In her new book “What Happened” — officially out on September 12 — Hillary Clinton wrote that her biggest regret from the the campaign trail was saying that she would put coal miners out of business.
CNN, which obtained a copy of the book this week, reported that the 2016 Democratic presidential nominee said that comment was the one “I regret the most.”
Clinton made the remark during a town hall in Columbus, Ohio in March 2016, during which she touted her plan to replace fossil fuel-based energy production with renewable systems.
“I’m the only candidate which has a policy about how to bring economic opportunity using clean renewable energy as the key into coal country,” she said. “Because we’re going to put a lot of coal miners and coal companies out of business.”
She quickly added that she wanted to help coal miners and other workers who gave their health and sometimes their lives to produce the nation’s energy.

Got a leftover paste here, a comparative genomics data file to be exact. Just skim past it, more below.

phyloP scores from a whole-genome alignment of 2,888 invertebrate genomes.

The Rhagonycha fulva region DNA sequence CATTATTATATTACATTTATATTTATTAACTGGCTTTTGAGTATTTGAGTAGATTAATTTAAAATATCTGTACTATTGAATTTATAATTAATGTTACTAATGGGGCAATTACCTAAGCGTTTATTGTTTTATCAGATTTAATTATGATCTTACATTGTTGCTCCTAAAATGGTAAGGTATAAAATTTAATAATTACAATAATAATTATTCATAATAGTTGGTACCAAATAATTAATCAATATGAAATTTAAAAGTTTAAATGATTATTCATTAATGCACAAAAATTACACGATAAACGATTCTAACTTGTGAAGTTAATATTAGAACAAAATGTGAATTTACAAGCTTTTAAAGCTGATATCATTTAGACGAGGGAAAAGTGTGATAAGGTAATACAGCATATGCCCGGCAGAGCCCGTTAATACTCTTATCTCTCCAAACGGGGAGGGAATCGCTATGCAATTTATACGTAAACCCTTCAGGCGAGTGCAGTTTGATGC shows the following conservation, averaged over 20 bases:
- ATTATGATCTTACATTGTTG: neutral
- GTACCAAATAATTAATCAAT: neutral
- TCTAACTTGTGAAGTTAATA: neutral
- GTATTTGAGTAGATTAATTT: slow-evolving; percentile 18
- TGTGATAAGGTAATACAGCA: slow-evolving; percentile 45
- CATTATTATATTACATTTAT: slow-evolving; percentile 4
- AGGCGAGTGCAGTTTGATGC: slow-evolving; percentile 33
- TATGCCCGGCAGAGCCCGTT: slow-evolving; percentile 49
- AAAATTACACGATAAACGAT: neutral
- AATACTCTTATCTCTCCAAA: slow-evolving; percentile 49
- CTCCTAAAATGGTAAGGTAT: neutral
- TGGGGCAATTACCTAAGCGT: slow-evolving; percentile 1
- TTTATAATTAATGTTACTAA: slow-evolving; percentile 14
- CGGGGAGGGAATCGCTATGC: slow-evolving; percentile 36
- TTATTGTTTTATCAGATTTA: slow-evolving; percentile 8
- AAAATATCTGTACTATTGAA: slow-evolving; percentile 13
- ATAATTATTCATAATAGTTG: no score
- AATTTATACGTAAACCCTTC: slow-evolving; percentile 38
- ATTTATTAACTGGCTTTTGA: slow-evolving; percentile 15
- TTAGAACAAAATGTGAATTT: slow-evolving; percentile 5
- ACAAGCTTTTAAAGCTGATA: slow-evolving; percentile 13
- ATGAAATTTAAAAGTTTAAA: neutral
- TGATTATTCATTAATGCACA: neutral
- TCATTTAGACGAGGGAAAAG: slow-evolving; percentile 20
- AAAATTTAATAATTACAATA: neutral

“And we’re going to make it clear that we don’t want to forget those people,” she added. “Those people labored in those mines for generations, losing their health, often losing their lives to turn on our lights and power our factories.”
Clinton later called the comment a “misstatement” that she mistakenly made “out of context.”
But the remark sparked a backlash against Clinton and haunted her throughout the campaign, which Republican presidential candidate Donald Trump worked to center around the suffering of white working class Americans, with a particular focus on struggling coal miners.
She later lost every county in West Virginia — the country’s premier coal mining state — to her Democratic opponent Bernie Sanders in the primary — a dramatic reversal from her landslide win against Barack Obama in the state’s 2008 Democratic primary.
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